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Cave found on a building survey in Cheltenham

Delving deep: Cheltenham building surveyor discovers cave

Our Cheltenham building surveyor didn’t need to do too much digging on this level 3 survey to uncover the fascinating history of the construction of this beautiful home.

The house itself was intriguing and unique. It was built in 1910 as a hunting lodge for the local manor, and had been extended twice since. The 2.9 acres of land were home to several outbuildings and an original cesspit. But it was the presence of a sizeable cave that really made the property stand out.


An unusual discovery

Although it is unusual to find a cave in the grounds of a house, our surveyor, Chris, quickly realised that this was a man-made cave, formed when the stone was quarried from the cliff face in the garden to be used to build the house. In fact, a bit of digging led to the discovery that the site previously operated as a quarry, and that active quarrying is ongoing nearby.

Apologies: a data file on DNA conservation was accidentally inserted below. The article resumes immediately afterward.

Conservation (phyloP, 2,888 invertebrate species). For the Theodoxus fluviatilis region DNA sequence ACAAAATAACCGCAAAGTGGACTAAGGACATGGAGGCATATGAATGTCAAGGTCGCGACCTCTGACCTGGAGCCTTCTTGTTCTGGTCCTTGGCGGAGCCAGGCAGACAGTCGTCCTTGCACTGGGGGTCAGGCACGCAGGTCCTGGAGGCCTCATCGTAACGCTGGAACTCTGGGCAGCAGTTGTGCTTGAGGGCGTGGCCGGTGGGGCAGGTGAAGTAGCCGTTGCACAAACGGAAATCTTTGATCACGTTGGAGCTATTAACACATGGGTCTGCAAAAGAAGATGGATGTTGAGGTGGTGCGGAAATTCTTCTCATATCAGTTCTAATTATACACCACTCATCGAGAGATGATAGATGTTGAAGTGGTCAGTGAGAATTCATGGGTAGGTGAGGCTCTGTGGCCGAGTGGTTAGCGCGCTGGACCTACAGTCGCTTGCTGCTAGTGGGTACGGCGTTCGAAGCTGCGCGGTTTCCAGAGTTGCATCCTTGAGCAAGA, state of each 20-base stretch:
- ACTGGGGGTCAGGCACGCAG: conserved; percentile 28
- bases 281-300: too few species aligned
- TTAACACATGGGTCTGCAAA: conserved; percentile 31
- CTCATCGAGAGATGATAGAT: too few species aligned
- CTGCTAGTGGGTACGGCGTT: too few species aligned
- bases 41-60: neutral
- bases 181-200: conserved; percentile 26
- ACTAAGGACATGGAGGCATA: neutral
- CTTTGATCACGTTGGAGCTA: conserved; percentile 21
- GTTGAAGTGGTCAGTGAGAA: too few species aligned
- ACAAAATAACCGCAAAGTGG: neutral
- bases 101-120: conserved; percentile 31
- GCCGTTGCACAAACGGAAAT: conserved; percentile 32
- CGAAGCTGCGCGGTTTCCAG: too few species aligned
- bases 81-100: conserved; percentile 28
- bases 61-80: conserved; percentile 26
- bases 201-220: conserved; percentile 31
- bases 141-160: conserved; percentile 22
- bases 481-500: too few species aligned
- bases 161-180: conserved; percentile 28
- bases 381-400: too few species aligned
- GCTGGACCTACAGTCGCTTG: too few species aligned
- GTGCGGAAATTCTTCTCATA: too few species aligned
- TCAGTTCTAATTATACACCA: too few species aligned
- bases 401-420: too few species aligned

Buildings made using Cotswold stone, like the stone quarried from this garden, can be found throughout the region. It has a distinctive mellow cream colour and a course sandy (oolite) texture. Its popularity for building new homes waned slightly after the industrial revolution, when lighter, more manageable materials were favoured; however, quarrying is still active close by using traditional methods and it’s easy to spot countless new and old buildings that use the stone.  For example, Cotswold stone was also used to construct numerous churches in the vicinity, including the prominent Christ Church in Cheltenham centre.


Cave considerations

While the cave is a fascinating addition to the three acres of land that comes with the property, it does come with some health and safety considerations. With any old structure like this, you need to consider the risk of collapse from loose stonework, or disturbance of stone by vegetation and root growth. We would advise protecting the opening with a lockable gate to restrict access and prevent accidents.

With local quarries known to still be active, we would also advise property owners in the area to expect some localised traffic associated with their operation.